Light Interception

Two kinds of light are important—direct and diffused, or indirect. Direct light is uninterrupted as it falls directly on the leaf, while diffused light is reflected from clouds, particles in the air, or leaves. Shade of a single leaf reduces the light level well below the saturation level for photosynthesis. As light travels through a tree canopy, much of the visible range is absorbed, and thus the spectral balance in the lower portion of the canopy is relatively higher in infrared than the canopy periphery. Recent evidence suggests that some of the differences in growth response and leaf shape in the interior of the canopy may be due to these changes in spectrum. Lakso (1994) reports that light levels on the interior of the canopy will be higher on hazy or partly cloudy days than on clear days or very overcast days. Some fruit-growing areas, such as Italy, New Zealand, and the West Coast of the United States, have 30 to 40 percent more light than the eastern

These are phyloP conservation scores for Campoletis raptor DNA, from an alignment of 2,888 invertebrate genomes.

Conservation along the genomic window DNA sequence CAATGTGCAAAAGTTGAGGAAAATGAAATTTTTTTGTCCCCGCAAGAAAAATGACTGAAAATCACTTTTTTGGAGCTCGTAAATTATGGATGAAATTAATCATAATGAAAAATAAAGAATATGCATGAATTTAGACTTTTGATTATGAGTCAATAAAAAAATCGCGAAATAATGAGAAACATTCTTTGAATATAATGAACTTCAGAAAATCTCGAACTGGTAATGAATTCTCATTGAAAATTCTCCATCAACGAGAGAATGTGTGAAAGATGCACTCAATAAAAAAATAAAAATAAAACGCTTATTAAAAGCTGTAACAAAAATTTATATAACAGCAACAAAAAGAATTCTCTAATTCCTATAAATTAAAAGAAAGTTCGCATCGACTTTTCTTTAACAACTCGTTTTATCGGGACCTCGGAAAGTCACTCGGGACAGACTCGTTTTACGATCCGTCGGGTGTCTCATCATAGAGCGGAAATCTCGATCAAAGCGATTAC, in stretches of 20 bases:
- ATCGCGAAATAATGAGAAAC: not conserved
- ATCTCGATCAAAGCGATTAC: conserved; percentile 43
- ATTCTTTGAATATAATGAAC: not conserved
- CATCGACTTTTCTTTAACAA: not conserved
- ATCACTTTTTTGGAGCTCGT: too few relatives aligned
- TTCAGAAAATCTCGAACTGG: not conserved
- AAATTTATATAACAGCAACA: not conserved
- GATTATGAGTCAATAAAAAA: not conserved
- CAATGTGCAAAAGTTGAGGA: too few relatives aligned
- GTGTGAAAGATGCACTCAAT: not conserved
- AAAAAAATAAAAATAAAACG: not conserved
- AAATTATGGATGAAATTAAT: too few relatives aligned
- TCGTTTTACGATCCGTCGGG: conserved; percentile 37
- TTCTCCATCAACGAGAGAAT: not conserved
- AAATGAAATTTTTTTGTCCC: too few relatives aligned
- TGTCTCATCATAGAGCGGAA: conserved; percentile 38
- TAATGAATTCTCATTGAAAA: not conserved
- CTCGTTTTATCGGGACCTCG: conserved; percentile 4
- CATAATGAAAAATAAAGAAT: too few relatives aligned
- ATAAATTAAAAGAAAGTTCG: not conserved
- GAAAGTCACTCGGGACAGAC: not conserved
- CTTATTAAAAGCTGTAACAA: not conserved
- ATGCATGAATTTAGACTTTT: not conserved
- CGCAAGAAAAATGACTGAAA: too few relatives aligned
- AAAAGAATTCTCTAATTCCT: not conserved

United States or western Europe. Light also declines at more northerly latitudes and results in lower yields and smaller fruit size.

The sun provides a point source of light, and a classic work conducted by D. R. Henicke in the 1960s shows that a shell over the top and partially down the sides of a tree receives light in excess of saturation. An inner shell receives an adequate level and the shell in the bottom and center of the canopy receives inadequate light to saturate photosynthesis. In the old-fashioned, large seedling tree, the portion of the canopy receiving inadequate light may be as much as 30 to 40 percent of the total canopy. One of the greatest advantages of dwarf trees is that this interior shaded area is greatly reduced on each tree, and with many more trees per hectare, light interception and orchard efficiency are dramatically increased. Transmittance of light through an apple leaf is about 7 percent of photosynthetically active radiation, based on research by Jackson (1980). Reflectance is greater than transmittance over all visible wavelengths and is greatest in May.

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